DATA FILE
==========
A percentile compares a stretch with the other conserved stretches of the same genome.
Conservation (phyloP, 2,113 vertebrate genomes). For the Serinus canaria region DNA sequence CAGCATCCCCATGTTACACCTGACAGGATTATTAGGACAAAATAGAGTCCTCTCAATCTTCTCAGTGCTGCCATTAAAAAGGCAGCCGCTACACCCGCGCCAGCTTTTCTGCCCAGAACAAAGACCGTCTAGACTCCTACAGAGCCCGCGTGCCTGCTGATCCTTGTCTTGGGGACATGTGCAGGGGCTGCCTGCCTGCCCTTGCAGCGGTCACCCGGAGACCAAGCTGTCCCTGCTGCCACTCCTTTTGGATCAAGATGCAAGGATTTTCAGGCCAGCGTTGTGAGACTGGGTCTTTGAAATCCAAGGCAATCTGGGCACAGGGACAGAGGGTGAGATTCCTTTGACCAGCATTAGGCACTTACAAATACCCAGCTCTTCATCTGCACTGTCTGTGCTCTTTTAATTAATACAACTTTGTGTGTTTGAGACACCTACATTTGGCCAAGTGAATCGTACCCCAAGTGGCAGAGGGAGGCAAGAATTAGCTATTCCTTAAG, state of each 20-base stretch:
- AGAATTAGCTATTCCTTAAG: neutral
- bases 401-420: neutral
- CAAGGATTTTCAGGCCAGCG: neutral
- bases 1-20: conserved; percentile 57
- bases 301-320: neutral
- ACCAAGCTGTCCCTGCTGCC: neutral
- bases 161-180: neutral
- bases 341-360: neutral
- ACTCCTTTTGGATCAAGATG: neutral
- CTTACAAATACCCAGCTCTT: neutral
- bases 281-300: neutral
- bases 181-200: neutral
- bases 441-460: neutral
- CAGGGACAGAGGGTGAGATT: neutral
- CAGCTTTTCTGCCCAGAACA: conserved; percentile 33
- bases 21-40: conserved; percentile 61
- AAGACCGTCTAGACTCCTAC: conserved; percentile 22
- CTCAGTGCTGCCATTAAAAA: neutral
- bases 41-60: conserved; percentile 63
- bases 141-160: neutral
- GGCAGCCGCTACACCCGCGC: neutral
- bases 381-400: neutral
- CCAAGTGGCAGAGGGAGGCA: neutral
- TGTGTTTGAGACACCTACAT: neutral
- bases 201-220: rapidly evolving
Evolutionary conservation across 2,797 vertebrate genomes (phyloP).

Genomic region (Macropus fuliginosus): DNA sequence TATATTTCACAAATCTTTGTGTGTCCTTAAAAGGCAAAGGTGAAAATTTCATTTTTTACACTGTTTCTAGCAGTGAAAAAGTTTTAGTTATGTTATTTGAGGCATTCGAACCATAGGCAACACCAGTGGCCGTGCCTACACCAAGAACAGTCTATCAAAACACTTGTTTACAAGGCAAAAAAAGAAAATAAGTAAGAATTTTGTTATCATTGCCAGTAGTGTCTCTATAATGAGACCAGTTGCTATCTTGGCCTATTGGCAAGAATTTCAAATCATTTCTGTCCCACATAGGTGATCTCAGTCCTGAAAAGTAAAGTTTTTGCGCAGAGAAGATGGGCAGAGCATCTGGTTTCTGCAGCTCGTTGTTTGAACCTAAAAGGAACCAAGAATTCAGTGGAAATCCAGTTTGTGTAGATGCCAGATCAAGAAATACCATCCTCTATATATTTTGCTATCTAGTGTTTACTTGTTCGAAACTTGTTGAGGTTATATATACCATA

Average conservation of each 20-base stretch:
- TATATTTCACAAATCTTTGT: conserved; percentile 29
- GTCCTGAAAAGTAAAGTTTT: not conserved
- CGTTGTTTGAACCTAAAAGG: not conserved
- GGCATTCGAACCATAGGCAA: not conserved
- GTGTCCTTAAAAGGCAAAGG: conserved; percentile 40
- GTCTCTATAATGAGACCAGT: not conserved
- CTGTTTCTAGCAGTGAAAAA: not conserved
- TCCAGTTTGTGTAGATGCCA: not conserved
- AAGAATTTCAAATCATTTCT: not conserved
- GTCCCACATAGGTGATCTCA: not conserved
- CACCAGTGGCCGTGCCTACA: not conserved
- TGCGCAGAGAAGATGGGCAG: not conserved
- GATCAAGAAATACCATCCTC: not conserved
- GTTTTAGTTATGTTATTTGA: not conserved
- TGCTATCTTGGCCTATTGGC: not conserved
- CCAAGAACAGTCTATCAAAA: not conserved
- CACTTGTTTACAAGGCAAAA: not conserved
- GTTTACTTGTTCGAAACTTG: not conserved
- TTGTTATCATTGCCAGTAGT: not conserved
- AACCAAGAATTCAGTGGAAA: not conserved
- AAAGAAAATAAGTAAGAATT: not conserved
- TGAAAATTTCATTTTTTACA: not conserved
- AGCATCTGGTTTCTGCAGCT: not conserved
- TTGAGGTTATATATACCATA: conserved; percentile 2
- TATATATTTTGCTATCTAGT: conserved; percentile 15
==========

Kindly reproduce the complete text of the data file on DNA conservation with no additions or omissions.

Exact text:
A percentile compares a stretch with the other conserved stretches of the same genome.
Conservation (phyloP, 2,113 vertebrate genomes). For the Serinus canaria region DNA sequence CAGCATCCCCATGTTACACCTGACAGGATTATTAGGACAAAATAGAGTCCTCTCAATCTTCTCAGTGCTGCCATTAAAAAGGCAGCCGCTACACCCGCGCCAGCTTTTCTGCCCAGAACAAAGACCGTCTAGACTCCTACAGAGCCCGCGTGCCTGCTGATCCTTGTCTTGGGGACATGTGCAGGGGCTGCCTGCCTGCCCTTGCAGCGGTCACCCGGAGACCAAGCTGTCCCTGCTGCCACTCCTTTTGGATCAAGATGCAAGGATTTTCAGGCCAGCGTTGTGAGACTGGGTCTTTGAAATCCAAGGCAATCTGGGCACAGGGACAGAGGGTGAGATTCCTTTGACCAGCATTAGGCACTTACAAATACCCAGCTCTTCATCTGCACTGTCTGTGCTCTTTTAATTAATACAACTTTGTGTGTTTGAGACACCTACATTTGGCCAAGTGAATCGTACCCCAAGTGGCAGAGGGAGGCAAGAATTAGCTATTCCTTAAG, state of each 20-base stretch:
- AGAATTAGCTATTCCTTAAG: neutral
- bases 401-420: neutral
- CAAGGATTTTCAGGCCAGCG: neutral
- bases 1-20: conserved; percentile 57
- bases 301-320: neutral
- ACCAAGCTGTCCCTGCTGCC: neutral
- bases 161-180: neutral
- bases 341-360: neutral
- ACTCCTTTTGGATCAAGATG: neutral
- CTTACAAATACCCAGCTCTT: neutral
- bases 281-300: neutral
- bases 181-200: neutral
- bases 441-460: neutral
- CAGGGACAGAGGGTGAGATT: neutral
- CAGCTTTTCTGCCCAGAACA: conserved; percentile 33
- bases 21-40: conserved; percentile 61
- AAGACCGTCTAGACTCCTAC: conserved; percentile 22
- CTCAGTGCTGCCATTAAAAA: neutral
- bases 41-60: conserved; percentile 63
- bases 141-160: neutral
- GGCAGCCGCTACACCCGCGC: neutral
- bases 381-400: neutral
- CCAAGTGGCAGAGGGAGGCA: neutral
- TGTGTTTGAGACACCTACAT: neutral
- bases 201-220: rapidly evolving
Evolutionary conservation across 2,797 vertebrate genomes (phyloP).

Genomic region (Macropus fuliginosus): DNA sequence TATATTTCACAAATCTTTGTGTGTCCTTAAAAGGCAAAGGTGAAAATTTCATTTTTTACACTGTTTCTAGCAGTGAAAAAGTTTTAGTTATGTTATTTGAGGCATTCGAACCATAGGCAACACCAGTGGCCGTGCCTACACCAAGAACAGTCTATCAAAACACTTGTTTACAAGGCAAAAAAAGAAAATAAGTAAGAATTTTGTTATCATTGCCAGTAGTGTCTCTATAATGAGACCAGTTGCTATCTTGGCCTATTGGCAAGAATTTCAAATCATTTCTGTCCCACATAGGTGATCTCAGTCCTGAAAAGTAAAGTTTTTGCGCAGAGAAGATGGGCAGAGCATCTGGTTTCTGCAGCTCGTTGTTTGAACCTAAAAGGAACCAAGAATTCAGTGGAAATCCAGTTTGTGTAGATGCCAGATCAAGAAATACCATCCTCTATATATTTTGCTATCTAGTGTTTACTTGTTCGAAACTTGTTGAGGTTATATATACCATA

Average conservation of each 20-base stretch:
- TATATTTCACAAATCTTTGT: conserved; percentile 29
- GTCCTGAAAAGTAAAGTTTT: not conserved
- CGTTGTTTGAACCTAAAAGG: not conserved
- GGCATTCGAACCATAGGCAA: not conserved
- GTGTCCTTAAAAGGCAAAGG: conserved; percentile 40
- GTCTCTATAATGAGACCAGT: not conserved
- CTGTTTCTAGCAGTGAAAAA: not conserved
- TCCAGTTTGTGTAGATGCCA: not conserved
- AAGAATTTCAAATCATTTCT: not conserved
- GTCCCACATAGGTGATCTCA: not conserved
- CACCAGTGGCCGTGCCTACA: not conserved
- TGCGCAGAGAAGATGGGCAG: not conserved
- GATCAAGAAATACCATCCTC: not conserved
- GTTTTAGTTATGTTATTTGA: not conserved
- TGCTATCTTGGCCTATTGGC: not conserved
- CCAAGAACAGTCTATCAAAA: not conserved
- CACTTGTTTACAAGGCAAAA: not conserved
- GTTTACTTGTTCGAAACTTG: not conserved
- TTGTTATCATTGCCAGTAGT: not conserved
- AACCAAGAATTCAGTGGAAA: not conserved
- AAAGAAAATAAGTAAGAATT: not conserved
- TGAAAATTTCATTTTTTACA: not conserved
- AGCATCTGGTTTCTGCAGCT: not conserved
- TTGAGGTTATATATACCATA: conserved; percentile 2
- TATATATTTTGCTATCTAGT: conserved; percentile 15